CMS Programme

Direct Ph..D.

M.Phil. Courses

Media Research Methods
Media in Contemporary Society
Visual Histories: Themes in Photography and Materiality
Media and the Development Discourse

M.A. (Optional) Course Offered to the University Students for 2017 winter semester
Course Title: Media in Modern India
Course Teacher: Dr. Rakesh Batabyal
Credits: 4
Mode of Evaluation: Two Tutorials (50%) and End Semester Examination (50%)

This course explores the patterns of relationship between media and society during the 19th and 20th centuries in India. The emphasis is on the emergence of modern media, which includes the press, radio and other electronic forms. The creation of new spaces hospitable to the new media will be critically studied to appreciate the contest and struggle that practitioners of the new media, generally the intelligentsia, faced in this process. The form as well as the content of the media appears to have been shaped during this contest between the most advanced technologies of media, which competed with the traditional media and existing communication modes. A critical reading of the intermeshing of production, reception and institutional base of the media will provide insights into this evolving architecture of media in India. The course includes sections such as:

Evolution of Media In Moderns times Indian
Media in India: Its Character, Colonialism, Nationalism and Media in India
Media in Post Independence Society: Media and Development
Contemporary Media and Global Politics

 

Course Title: Media, Politics and Violence

Course Teacher: Dr. Chitralekha
Credits: 4
Evaluation: 50% Research Paper and Presentation; 50%: Class Test

This course engenders understanding of the transformed intersections between media, politics and violence in contemporary nation-states. Indian media has in recent years witnessed phenomenal expansion as well as transformation in its structural placement versus the state and the market, leading to several new questions for not just the manner in which political conflicts (the Naxalite movement, insurgencies in Kashmir and the North-East, or Hindu–Muslim riots for instance) have been represented, experienced or remembered in collective or national memory, but also how these protracted interventions have appropriated and reconstituted the political project. While the course engages intensively with intersections between media, political struggles and violence in India, it also seeks to develop a comparative perspective by familiarizing students with research and writing on media, politics and violence in historically, and structurally diverse nation-state contexts. Students will be encouraged to view such engagements in the context of larger historical shifts in thinking on media and politics - from questions of content, interpretation, institutions and ownership for instance, to enquiries into how entire social and cultural institutions, and modes of social interaction, have been transformed by their engagement with mass media. The course includes sections such as:

Introductory Perspectives on Media and Politics
Media and Political Violence
New Media, Politics and Surveillance

 

MM 403 Visual Histories: Themes in Photography and Materiality
Course Teacher: Dr. Sujith Kumar Parayil
Credits: 4
Evaluation: One mid-term assignment (30%), presentation (20%) and end-term examination (50%)

 

Course Description:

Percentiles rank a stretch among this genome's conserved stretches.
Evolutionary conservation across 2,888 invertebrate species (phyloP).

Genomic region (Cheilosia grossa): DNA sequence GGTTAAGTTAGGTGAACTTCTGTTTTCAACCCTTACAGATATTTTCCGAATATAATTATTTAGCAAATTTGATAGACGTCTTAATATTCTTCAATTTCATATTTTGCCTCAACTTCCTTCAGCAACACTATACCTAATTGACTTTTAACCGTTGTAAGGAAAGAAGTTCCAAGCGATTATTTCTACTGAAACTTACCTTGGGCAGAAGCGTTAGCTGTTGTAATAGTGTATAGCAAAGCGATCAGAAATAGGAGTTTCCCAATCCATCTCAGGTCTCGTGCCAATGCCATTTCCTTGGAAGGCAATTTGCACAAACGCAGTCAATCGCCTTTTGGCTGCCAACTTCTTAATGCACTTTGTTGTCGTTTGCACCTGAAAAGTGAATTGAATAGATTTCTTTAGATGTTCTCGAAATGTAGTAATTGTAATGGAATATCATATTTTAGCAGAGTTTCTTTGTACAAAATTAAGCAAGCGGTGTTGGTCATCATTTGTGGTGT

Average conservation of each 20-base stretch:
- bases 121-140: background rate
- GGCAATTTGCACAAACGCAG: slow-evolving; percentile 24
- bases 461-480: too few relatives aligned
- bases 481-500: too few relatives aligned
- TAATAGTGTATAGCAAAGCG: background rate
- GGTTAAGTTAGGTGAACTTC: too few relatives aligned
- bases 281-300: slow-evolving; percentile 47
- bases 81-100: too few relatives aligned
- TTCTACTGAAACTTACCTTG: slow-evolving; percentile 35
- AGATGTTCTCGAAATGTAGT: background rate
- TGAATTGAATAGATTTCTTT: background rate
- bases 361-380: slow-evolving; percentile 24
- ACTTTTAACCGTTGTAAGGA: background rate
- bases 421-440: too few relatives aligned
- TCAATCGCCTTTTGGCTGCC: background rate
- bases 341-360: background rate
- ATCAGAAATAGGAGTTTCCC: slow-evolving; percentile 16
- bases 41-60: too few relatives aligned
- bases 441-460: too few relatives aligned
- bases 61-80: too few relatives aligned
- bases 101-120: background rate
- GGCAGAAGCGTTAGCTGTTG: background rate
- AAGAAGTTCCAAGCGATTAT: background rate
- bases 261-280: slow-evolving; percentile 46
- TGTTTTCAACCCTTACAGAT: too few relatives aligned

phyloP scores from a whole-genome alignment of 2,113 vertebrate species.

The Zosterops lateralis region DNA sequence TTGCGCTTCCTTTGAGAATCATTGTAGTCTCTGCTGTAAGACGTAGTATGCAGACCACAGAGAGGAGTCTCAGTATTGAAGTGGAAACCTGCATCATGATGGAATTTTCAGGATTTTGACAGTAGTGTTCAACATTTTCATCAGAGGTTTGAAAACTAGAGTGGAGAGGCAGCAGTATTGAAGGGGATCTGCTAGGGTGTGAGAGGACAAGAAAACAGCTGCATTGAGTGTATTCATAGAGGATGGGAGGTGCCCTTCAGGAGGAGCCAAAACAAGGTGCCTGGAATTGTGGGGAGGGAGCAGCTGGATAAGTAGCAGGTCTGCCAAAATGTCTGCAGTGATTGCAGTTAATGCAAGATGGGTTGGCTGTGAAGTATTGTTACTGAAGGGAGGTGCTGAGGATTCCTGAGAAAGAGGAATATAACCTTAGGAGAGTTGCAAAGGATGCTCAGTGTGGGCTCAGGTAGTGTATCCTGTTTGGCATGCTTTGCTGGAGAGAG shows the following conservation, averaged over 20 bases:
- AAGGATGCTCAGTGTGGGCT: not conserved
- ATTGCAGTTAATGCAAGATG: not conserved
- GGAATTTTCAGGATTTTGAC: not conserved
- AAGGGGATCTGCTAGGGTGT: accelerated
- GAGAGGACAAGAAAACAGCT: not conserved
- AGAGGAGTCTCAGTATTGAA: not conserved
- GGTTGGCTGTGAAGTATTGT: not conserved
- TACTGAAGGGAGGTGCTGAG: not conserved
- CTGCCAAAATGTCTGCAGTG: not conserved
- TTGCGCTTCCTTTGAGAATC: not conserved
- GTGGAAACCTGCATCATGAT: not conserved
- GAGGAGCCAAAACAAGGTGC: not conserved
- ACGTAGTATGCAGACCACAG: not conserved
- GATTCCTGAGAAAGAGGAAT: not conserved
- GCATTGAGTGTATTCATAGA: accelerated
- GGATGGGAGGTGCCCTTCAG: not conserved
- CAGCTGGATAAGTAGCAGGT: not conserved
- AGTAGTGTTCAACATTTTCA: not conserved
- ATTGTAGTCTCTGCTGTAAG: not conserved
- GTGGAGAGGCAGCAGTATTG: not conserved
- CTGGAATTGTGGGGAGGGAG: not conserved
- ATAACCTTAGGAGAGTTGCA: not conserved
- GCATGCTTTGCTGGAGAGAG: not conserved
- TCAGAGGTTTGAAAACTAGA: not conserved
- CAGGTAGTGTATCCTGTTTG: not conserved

Various visual technologies-painting, photography, cartography, map, cinema - have been central to the constitution and experience of modernity. Photography, as one of the technologies of representation, came to India during the later phase of colonialism; it invariably depicts many complex layers of Indian society. Through a close reading of some key writings on the history, practice and theory of photography, this course will examine the ways in which ideas of culture and modernity have emerged and how photograph visualizes the idea of modern self. More specifically, we will look at the ways in which the subject of modernity is constituted through technology and how ideas of tradition, identity and authenticity are reconfigured. The course sets out as a threshold to enter the burgeoning field of study of visual culture and social life of images.

The main objectives of this course are; to understand the history and political economy of photography; to explore the technique of representations and the facets of modernity in the late 19th and early 20th century; to examine the photographically mediated visual culture, in conjunction with the other forms of representational practices which are involved in literature, art and architecture; to situate the question of realism and its early forms. The course will look at the contemporary 'photographic movements' which highlights the visual elaboration of ethical, moral and human right issues. Overall, the course will enable students to critically engage with visual images, in order to explore how they are imbued with forms of power relationship, subjectivities, and resistance. It would help students to appreciate the multiple layers and social signifiers of images, by deploying various analytical tools such as historical, semiotic and discourse analysis.

The course will have taught sessions and a self-study paper and students' presentations

For details, contact:
sparayil@gmail.com

 

For course schedules or enquiries, contact:

Dr. Batabyal: E-mail: rakeshbatabyal@gmail.com; Contact no. (Office) 011- 26738904

Dr. Chitralekha: E-mail: d.chitralekha@gmail.com; Contact no. (Office) 011- 26704679

Dr. Sujith Kr. Parayil: E-mail: sparayil@gmail.com; Contact no. (Office) 011- 26738902

Administrative In-charge, Centre for Media Studies, School of Social Sciences, Building-I, Room No. 03, Ground Floor; E-mail: chair_cms@mail.jnu.ac.in, Contact no.: 011- 26704618